My first visit to the wine country was for a weekend of corporate planning, goal setting, team building; a typical work retreat with my first job out of college. What I
remember most from that trip was the team building – a bike ride through sun-soaked vineyards, with frequent stops for tasting the region’s top export. There’s nothing like a little wine to help timid office mates connect. As my fellow coworkers and I rode along, our adventure took an interesting turn when my boss realized that none of us were fit to ride back to the hotel. Sensing the frustration and fatigue of her troops, she called a few cabs to safely return us to the welcoming embrace of our blush-hued resort, the Fairmont Sonoma Mission Inn & Spa.
Since then, my occasional trips to the wine country have been just as memorable. My cousin’s wedding, a dinner at French Laundry with a friend who lost a bet, and most recently my visit to the Napa Valley Film Festival.
The film festival, now in its sixth year, is the brainchild of a dynamic duo, Marc and Brenda Lhormer. Beyond bringing their extensive experience in event planning to the festival, the Lhormers produced Bottle Shock, a film about the Judgement of Paris, a controversial wine competition that put Napa Valley on the map. When I spoke with Marc about how their movie production background informs the energy and focus of this festival, he replied, “we have tremendous empathy for the filmmakers who come through every year. We know what it’s like in the trenches and what they go through – we are supportive of the producers.”
And what is produced every year here in Napa Valley is not just a film festival. It is a feast for your senses. The calendar is filled with events and tastings featuring award-winning restaurants and vineyards from the region. “What makes Napa Valley Film Festival unique is that it’s epicurean, it’s sensual. You’re not just seeing great films – you’re eating and drinking the best stuff! We really weave that into the experience.” I’d definitely have to agree with Marc’s words. At the opening night party, we were treated to an epic feast hosted by Chef Michael Chiarello’s Bottega. His delectable bites floated among wines from Quixote Winery, an array of sweets from Kollar Chocolates, and late-night nibbles, my favorite being the mozzarella bar: two words that should always be together.
One thing’s for sure when traveling through the wine country: you will have the opportunity to taste delicious wine and food at every turn. I was reminded of this when I returned to my hotel, the Fairmont Sonoma Mission Inn & Spa, only to be greeted by turn-down service that included champagne and truffles. Sinking into my jacuzzi bathtub, I thought back to the first time I visited this resort during the aforementioned team building weekend and how much had changed in my life since.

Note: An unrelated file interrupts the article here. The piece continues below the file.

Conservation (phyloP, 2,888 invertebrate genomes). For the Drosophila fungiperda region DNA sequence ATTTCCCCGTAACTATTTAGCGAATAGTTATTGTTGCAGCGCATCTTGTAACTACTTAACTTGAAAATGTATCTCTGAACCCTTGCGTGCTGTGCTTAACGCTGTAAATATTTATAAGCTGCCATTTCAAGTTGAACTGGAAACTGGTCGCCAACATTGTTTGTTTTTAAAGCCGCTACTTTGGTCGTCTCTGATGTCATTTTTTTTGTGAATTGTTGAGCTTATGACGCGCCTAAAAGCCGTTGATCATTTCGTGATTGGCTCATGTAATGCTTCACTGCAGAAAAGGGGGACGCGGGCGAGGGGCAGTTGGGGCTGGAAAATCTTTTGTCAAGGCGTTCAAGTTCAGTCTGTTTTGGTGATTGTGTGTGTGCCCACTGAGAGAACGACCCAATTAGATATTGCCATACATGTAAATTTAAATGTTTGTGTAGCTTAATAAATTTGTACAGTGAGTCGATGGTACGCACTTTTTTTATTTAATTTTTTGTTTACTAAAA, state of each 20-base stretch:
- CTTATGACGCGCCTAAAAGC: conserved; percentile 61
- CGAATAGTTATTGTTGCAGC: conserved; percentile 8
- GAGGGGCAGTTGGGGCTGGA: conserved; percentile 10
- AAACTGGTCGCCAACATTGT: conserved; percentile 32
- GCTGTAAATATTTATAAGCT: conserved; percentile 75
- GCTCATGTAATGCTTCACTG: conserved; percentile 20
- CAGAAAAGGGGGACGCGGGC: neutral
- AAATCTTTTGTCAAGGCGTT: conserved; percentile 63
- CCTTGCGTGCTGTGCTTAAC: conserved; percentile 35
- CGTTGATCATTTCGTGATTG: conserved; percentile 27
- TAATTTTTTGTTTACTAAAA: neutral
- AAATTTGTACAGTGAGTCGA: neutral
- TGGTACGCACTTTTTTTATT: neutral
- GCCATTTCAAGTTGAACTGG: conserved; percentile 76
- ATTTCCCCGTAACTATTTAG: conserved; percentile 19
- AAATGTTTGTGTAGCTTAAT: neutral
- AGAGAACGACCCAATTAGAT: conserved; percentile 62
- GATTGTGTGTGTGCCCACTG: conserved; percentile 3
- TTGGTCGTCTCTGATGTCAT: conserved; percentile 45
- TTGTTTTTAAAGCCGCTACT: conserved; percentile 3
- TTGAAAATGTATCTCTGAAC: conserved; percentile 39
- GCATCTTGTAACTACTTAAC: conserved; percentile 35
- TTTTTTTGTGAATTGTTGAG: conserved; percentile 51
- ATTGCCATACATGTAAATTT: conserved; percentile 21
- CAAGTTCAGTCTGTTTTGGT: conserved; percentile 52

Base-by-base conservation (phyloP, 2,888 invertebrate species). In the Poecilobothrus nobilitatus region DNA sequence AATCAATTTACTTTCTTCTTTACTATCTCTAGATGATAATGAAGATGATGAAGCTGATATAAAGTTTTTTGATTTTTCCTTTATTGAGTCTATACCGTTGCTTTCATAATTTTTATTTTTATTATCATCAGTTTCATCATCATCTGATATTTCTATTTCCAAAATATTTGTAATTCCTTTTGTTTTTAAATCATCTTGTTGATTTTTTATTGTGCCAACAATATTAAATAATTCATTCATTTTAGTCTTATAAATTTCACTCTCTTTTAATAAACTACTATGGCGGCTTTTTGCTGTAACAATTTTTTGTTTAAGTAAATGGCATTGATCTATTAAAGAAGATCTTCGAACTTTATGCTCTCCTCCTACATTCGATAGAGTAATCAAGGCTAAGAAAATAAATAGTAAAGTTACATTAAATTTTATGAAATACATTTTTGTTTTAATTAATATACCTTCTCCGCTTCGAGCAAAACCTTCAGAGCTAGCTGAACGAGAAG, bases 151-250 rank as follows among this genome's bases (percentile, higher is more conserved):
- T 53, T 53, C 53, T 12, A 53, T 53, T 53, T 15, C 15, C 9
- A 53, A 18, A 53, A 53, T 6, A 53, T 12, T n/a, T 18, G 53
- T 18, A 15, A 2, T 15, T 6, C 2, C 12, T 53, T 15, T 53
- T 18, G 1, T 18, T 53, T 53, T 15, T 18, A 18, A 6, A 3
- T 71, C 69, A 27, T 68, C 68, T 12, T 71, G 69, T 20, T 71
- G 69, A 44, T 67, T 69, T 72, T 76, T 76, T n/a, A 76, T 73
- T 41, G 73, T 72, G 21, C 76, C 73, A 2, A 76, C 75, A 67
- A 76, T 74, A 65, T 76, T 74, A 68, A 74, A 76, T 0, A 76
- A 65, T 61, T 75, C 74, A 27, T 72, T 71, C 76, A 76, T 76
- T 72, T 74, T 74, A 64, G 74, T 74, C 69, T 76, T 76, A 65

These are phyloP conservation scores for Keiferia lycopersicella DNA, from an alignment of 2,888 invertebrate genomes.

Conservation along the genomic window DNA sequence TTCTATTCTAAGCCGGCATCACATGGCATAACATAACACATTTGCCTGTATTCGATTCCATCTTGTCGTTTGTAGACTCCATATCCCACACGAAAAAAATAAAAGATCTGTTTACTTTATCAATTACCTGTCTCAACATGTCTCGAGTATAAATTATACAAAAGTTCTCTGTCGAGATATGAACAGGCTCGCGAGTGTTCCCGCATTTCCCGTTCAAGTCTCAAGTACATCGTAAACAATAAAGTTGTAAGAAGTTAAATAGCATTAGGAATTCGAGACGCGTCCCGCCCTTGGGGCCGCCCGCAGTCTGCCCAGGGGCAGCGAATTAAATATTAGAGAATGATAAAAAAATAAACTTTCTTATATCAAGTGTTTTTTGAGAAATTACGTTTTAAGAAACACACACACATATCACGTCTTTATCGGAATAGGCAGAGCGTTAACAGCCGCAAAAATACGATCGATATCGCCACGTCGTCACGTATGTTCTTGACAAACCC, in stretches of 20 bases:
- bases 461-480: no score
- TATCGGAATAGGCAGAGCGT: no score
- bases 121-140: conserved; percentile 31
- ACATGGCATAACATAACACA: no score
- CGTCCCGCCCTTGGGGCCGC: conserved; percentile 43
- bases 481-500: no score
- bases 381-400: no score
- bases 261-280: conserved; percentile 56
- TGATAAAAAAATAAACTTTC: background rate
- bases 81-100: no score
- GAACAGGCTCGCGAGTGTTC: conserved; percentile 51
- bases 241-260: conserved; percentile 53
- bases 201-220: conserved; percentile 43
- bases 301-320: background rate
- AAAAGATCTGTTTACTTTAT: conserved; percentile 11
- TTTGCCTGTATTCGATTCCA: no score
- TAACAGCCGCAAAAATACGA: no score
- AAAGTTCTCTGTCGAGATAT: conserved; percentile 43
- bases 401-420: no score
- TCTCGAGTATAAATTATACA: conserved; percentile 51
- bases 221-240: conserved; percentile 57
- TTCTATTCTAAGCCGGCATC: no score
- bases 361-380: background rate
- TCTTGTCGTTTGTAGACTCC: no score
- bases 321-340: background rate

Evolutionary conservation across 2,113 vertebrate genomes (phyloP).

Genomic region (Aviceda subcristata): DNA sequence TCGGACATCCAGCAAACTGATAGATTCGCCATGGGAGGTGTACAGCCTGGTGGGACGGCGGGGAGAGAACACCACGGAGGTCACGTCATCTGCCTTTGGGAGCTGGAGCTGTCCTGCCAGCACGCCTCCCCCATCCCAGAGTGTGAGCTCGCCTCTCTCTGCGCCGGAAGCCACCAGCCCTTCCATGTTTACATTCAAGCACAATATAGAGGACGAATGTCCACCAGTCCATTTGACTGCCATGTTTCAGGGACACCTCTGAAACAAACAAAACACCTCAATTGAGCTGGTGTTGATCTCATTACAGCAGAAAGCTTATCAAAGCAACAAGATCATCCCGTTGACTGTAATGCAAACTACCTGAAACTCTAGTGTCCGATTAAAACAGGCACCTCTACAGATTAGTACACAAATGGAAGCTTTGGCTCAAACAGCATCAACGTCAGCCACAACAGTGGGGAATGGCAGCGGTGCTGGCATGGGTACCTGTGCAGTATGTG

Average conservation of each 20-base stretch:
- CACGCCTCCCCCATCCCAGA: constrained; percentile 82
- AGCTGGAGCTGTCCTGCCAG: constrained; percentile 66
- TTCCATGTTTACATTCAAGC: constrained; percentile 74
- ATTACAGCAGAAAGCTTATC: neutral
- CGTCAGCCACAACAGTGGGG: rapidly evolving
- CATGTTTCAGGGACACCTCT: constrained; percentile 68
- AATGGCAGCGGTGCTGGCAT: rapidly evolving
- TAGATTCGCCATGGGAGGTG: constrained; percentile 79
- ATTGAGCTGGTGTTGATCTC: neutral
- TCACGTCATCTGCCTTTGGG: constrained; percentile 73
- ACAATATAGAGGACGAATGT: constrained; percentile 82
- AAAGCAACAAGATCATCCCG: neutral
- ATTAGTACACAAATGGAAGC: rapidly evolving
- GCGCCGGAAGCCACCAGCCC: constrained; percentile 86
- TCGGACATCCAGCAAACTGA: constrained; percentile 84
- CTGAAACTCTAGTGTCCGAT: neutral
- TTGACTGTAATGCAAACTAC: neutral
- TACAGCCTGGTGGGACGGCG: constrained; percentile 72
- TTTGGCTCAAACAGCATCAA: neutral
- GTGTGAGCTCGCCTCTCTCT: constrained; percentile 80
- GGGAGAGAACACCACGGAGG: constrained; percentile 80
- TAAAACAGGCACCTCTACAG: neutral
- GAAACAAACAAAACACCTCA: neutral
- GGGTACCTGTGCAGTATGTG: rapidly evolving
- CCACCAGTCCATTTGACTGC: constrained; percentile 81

Still digesting the powerful and heart wrenching scenes from the film festival premier of Lion, I sat back amidst the bubbles and thought about Saroo’s quest for his identity, his past, and a piece of his genetic history that would complete him. Amongst many memorable scenes, I replayed the scene where Saroo tears up the maps, the guide, and the outline in his frustration. Only after doing this does his quest open up to divine guidance – literally. Then I thought about my own quest and how I’ve tossed the map aside many times, only to be guided by a special energy leading me along.
There’s not many things that will lead me out of bed early in the morning, but a short walk to the spa was well worth it. Fairmont’s Willow Stream Spa, which was recently awarded “Best Hot Springs” by Wellness Travel, is a sanctuary unto itself. I started my day with a restorative yoga session surrounded by large windows that looked out at wispy shoots of green bamboo. After realigning my spine, chakras, and perspective, I thought, why not more of this, and took in the water yoga class at the Watsu pool below.
Luckily for my body, and my skin, the resort is one of the few luxury spas in the country with its own source of thermal mineral water, which is found in all of the pools at Fairmont Sonoma. As I slid into the warm water, our instructor shared some of the minerals that were present: manganese, potassium, zinc, calcium, and copper, just to name a few. Dipping my head back into the water for savasana pose, I was led to even further relaxation with the sounds of soft pipe music melting my muscles into the water. When wrapped up in a blissful state such as this, it’s hard to leave the oasis of Willow Stream Spa. But when your afternoon agenda includes a visit to an award-winning vineyard, it’s just the push you need.
Tucked in the Carneros region of Napa Valley, Ceja Vineyards is a family run vineyard, where I instantly felt at home as I was greeted by Dalia Ceja, who shared a little of the vineyard’s history. “This land, which used to have horses, rams, and sheep roaming freely, is my childhood home. The house, which is surrounded by 15 acres of pinot noir, was built by my father in 1985. It is here where I first learned about the labors of wine-making.”